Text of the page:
With nowhere to go. Topal agreed to take the second apartment.

Stephen Sumpter used to work for Breunig and says she would lure people with an ad of a particular space, then offer sub standard living conditions.

"[Breunig] would advertise for a different room, then, claiming that the other room wasn't available, and the lesser room was absolutely horrible, deplorable," indicates Sumpter. "A lot of people rent from her come from out of state and they come sight unseen, and when they get down there they are stuck."

"There's mold. There's mold in the showers; there's mold in all of the corners; the air conditioner drips inside; there's sewage that drips from the upstairs apartment," conveys Topal with frustration.

"[There are] pipes that are not connected to anything," adds Topal.

Pictures have been taken by the Atlantic Beach Police Department that show the living conditions of some of Breunig's buildings.

Wires are seen hanging from the ceilings, trash in the yard, and mold covering the walls.

Several others who used to work for Breunig share the same experience.

"Mold on the walls…she had me wipe them down with soap and water and paint over them," claims Luther Miller.

"I have been told to spray Clorox over the molded area so people, when we go to show it, don't see it," agrees another former employee.

Town Manager William Booker and the police department want to put an end to Breunig's business practices.

"We've had numerous complaints from various residents about the conditions of the building, about financial transitions relating to rent," confirms Booker.

Lowry caught up with Amy Bruenig to hear her side of the numerous accusations.

"I found her just minutes before being arrested on charges over rent payments," says Lowry.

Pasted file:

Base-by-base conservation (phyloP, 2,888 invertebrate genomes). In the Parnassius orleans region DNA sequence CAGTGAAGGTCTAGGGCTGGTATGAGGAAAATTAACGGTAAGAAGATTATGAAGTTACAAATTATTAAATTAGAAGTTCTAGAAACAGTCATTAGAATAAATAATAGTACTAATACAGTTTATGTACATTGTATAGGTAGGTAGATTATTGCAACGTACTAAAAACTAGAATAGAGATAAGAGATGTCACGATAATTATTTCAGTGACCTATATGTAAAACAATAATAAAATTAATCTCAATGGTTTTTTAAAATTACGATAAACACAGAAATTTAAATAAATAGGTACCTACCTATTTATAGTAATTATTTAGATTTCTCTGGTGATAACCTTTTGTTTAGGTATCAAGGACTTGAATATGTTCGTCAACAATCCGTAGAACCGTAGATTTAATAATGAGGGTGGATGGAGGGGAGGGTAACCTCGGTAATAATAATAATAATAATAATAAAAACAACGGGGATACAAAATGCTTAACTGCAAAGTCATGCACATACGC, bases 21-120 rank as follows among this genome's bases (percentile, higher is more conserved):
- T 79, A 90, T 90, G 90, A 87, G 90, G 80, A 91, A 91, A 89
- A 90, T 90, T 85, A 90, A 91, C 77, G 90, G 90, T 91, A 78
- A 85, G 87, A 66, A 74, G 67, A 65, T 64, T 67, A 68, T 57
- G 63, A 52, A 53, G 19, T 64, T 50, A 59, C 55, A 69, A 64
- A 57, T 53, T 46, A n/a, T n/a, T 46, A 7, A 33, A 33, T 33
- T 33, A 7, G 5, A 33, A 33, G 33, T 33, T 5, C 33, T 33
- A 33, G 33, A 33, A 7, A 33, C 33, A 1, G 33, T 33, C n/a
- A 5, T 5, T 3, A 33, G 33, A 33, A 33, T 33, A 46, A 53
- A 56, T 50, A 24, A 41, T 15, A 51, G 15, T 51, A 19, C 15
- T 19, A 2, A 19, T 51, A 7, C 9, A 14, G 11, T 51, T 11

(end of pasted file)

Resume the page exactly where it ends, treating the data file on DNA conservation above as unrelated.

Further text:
"People are saying a lot of bad things about you and you are sitting here saying that's not the case," explains Lowry to Breunig in front of the J. Reuben Long Detention Center. "Why would all of these people say all of these things about you and you're saying you're doing good deeds?"

"I think it's because the police have encouraged them," claims Breunig.

Complaints obtained from the police department range from electricity being turned off for days, to water bills not being paid and people with children being evicted in the middle of the night.

Breunig goes on to say, "I think the exact opposite is true, and Atlantic Beach is trying to paint me like that."

Another potential problem, Bruenig has no business license in Atlantic Beach. Once Lowry started looking into the case, Breunig filed for the license, claiming while she waits for approval, she is not renting her properties to any new tenants.

"Currently, the people who are living there, are living there, but we are not taking new people," says Breunig.

However, the WMBF investigation finds that is not true.

Just hours after Breunig was released from jail in late October, more ads popped up on Craigslist.

The WMBF undercover video shows a worker for Bruenig showing property to a potential renter, claiming the properties are "pit bull" and "drug friendly".

Breunig says she plans to appeal Horchner's win in the civil lawsuit, and Horchner has yet to receive any repayment from Breunig.

WMBF News will continue to watch the developments and bring updates to this ongoing story.

Copyright 2010 WMBF News. All rights reserved.